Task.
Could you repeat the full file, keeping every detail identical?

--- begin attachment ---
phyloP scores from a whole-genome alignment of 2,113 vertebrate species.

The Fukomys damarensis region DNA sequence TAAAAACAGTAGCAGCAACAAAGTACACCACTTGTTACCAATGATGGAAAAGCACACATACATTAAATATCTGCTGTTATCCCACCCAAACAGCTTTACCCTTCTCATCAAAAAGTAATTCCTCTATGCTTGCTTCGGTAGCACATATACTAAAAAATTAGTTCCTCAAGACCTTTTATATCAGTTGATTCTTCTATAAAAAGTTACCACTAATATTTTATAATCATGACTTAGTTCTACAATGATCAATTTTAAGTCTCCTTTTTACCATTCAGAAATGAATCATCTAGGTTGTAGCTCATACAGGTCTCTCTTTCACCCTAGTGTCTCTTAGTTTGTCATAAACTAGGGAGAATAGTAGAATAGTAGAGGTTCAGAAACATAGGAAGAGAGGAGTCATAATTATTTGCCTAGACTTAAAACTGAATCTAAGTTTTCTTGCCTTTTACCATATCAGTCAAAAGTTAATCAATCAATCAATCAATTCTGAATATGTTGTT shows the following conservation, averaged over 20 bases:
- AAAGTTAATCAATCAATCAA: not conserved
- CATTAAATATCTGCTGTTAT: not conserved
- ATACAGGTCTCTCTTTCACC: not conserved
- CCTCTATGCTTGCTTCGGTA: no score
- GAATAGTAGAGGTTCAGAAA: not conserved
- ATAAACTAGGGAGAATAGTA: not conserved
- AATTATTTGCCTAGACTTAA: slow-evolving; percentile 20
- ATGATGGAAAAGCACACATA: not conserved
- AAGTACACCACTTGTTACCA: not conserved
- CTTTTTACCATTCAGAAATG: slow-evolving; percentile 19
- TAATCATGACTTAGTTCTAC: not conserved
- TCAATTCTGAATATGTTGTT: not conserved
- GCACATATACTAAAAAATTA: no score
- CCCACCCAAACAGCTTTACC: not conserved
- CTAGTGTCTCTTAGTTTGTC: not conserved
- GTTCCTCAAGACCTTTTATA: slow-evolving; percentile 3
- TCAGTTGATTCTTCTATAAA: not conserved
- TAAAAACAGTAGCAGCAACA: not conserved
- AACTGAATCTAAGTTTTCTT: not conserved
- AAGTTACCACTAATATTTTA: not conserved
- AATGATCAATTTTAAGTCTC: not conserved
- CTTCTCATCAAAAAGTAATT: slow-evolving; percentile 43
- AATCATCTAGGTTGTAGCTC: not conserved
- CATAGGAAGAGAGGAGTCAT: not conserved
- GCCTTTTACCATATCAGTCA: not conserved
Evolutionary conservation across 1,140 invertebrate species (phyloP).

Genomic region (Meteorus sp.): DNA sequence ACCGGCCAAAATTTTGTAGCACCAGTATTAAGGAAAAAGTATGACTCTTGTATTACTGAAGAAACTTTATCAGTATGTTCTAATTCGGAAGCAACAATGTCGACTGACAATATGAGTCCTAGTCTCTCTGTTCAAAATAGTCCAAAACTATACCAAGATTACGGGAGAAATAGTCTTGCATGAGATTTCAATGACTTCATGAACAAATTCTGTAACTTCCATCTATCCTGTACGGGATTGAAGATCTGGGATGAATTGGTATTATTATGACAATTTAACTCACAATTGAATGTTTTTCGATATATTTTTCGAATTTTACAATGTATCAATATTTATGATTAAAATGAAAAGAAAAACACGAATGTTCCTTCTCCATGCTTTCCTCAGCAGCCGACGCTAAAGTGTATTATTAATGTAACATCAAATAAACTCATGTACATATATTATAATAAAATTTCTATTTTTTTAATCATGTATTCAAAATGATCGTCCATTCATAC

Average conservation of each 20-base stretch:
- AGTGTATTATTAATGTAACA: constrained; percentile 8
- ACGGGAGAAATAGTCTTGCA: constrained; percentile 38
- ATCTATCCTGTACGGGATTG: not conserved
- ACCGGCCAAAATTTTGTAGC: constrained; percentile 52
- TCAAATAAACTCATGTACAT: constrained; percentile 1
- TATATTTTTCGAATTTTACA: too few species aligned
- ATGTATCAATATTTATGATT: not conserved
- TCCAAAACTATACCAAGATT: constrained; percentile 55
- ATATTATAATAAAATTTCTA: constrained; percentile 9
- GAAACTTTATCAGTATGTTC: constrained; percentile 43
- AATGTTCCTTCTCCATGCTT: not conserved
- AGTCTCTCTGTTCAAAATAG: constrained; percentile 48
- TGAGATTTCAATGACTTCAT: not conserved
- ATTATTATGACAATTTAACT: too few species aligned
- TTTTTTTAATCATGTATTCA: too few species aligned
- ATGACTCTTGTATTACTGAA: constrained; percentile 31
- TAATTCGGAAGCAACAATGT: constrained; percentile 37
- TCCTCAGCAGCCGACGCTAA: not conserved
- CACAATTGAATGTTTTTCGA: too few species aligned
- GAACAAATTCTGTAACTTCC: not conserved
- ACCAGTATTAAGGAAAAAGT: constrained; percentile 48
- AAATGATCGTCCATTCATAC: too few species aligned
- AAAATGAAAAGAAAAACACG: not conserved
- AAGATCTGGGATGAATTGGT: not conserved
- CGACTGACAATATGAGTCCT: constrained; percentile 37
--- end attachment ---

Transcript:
phyloP scores from a whole-genome alignment of 2,113 vertebrate species.

The Fukomys damarensis region DNA sequence TAAAAACAGTAGCAGCAACAAAGTACACCACTTGTTACCAATGATGGAAAAGCACACATACATTAAATATCTGCTGTTATCCCACCCAAACAGCTTTACCCTTCTCATCAAAAAGTAATTCCTCTATGCTTGCTTCGGTAGCACATATACTAAAAAATTAGTTCCTCAAGACCTTTTATATCAGTTGATTCTTCTATAAAAAGTTACCACTAATATTTTATAATCATGACTTAGTTCTACAATGATCAATTTTAAGTCTCCTTTTTACCATTCAGAAATGAATCATCTAGGTTGTAGCTCATACAGGTCTCTCTTTCACCCTAGTGTCTCTTAGTTTGTCATAAACTAGGGAGAATAGTAGAATAGTAGAGGTTCAGAAACATAGGAAGAGAGGAGTCATAATTATTTGCCTAGACTTAAAACTGAATCTAAGTTTTCTTGCCTTTTACCATATCAGTCAAAAGTTAATCAATCAATCAATCAATTCTGAATATGTTGTT shows the following conservation, averaged over 20 bases:
- AAAGTTAATCAATCAATCAA: not conserved
- CATTAAATATCTGCTGTTAT: not conserved
- ATACAGGTCTCTCTTTCACC: not conserved
- CCTCTATGCTTGCTTCGGTA: no score
- GAATAGTAGAGGTTCAGAAA: not conserved
- ATAAACTAGGGAGAATAGTA: not conserved
- AATTATTTGCCTAGACTTAA: slow-evolving; percentile 20
- ATGATGGAAAAGCACACATA: not conserved
- AAGTACACCACTTGTTACCA: not conserved
- CTTTTTACCATTCAGAAATG: slow-evolving; percentile 19
- TAATCATGACTTAGTTCTAC: not conserved
- TCAATTCTGAATATGTTGTT: not conserved
- GCACATATACTAAAAAATTA: no score
- CCCACCCAAACAGCTTTACC: not conserved
- CTAGTGTCTCTTAGTTTGTC: not conserved
- GTTCCTCAAGACCTTTTATA: slow-evolving; percentile 3
- TCAGTTGATTCTTCTATAAA: not conserved
- TAAAAACAGTAGCAGCAACA: not conserved
- AACTGAATCTAAGTTTTCTT: not conserved
- AAGTTACCACTAATATTTTA: not conserved
- AATGATCAATTTTAAGTCTC: not conserved
- CTTCTCATCAAAAAGTAATT: slow-evolving; percentile 43
- AATCATCTAGGTTGTAGCTC: not conserved
- CATAGGAAGAGAGGAGTCAT: not conserved
- GCCTTTTACCATATCAGTCA: not conserved
Evolutionary conservation across 1,140 invertebrate species (phyloP).

Genomic region (Meteorus sp.): DNA sequence ACCGGCCAAAATTTTGTAGCACCAGTATTAAGGAAAAAGTATGACTCTTGTATTACTGAAGAAACTTTATCAGTATGTTCTAATTCGGAAGCAACAATGTCGACTGACAATATGAGTCCTAGTCTCTCTGTTCAAAATAGTCCAAAACTATACCAAGATTACGGGAGAAATAGTCTTGCATGAGATTTCAATGACTTCATGAACAAATTCTGTAACTTCCATCTATCCTGTACGGGATTGAAGATCTGGGATGAATTGGTATTATTATGACAATTTAACTCACAATTGAATGTTTTTCGATATATTTTTCGAATTTTACAATGTATCAATATTTATGATTAAAATGAAAAGAAAAACACGAATGTTCCTTCTCCATGCTTTCCTCAGCAGCCGACGCTAAAGTGTATTATTAATGTAACATCAAATAAACTCATGTACATATATTATAATAAAATTTCTATTTTTTTAATCATGTATTCAAAATGATCGTCCATTCATAC

Average conservation of each 20-base stretch:
- AGTGTATTATTAATGTAACA: constrained; percentile 8
- ACGGGAGAAATAGTCTTGCA: constrained; percentile 38
- ATCTATCCTGTACGGGATTG: not conserved
- ACCGGCCAAAATTTTGTAGC: constrained; percentile 52
- TCAAATAAACTCATGTACAT: constrained; percentile 1
- TATATTTTTCGAATTTTACA: too few species aligned
- ATGTATCAATATTTATGATT: not conserved
- TCCAAAACTATACCAAGATT: constrained; percentile 55
- ATATTATAATAAAATTTCTA: constrained; percentile 9
- GAAACTTTATCAGTATGTTC: constrained; percentile 43
- AATGTTCCTTCTCCATGCTT: not conserved
- AGTCTCTCTGTTCAAAATAG: constrained; percentile 48
- TGAGATTTCAATGACTTCAT: not conserved
- ATTATTATGACAATTTAACT: too few species aligned
- TTTTTTTAATCATGTATTCA: too few species aligned
- ATGACTCTTGTATTACTGAA: constrained; percentile 31
- TAATTCGGAAGCAACAATGT: constrained; percentile 37
- TCCTCAGCAGCCGACGCTAA: not conserved
- CACAATTGAATGTTTTTCGA: too few species aligned
- GAACAAATTCTGTAACTTCC: not conserved
- ACCAGTATTAAGGAAAAAGT: constrained; percentile 48
- AAATGATCGTCCATTCATAC: too few species aligned
- AAAATGAAAAGAAAAACACG: not conserved
- AAGATCTGGGATGAATTGGT: not conserved
- CGACTGACAATATGAGTCCT: constrained; percentile 37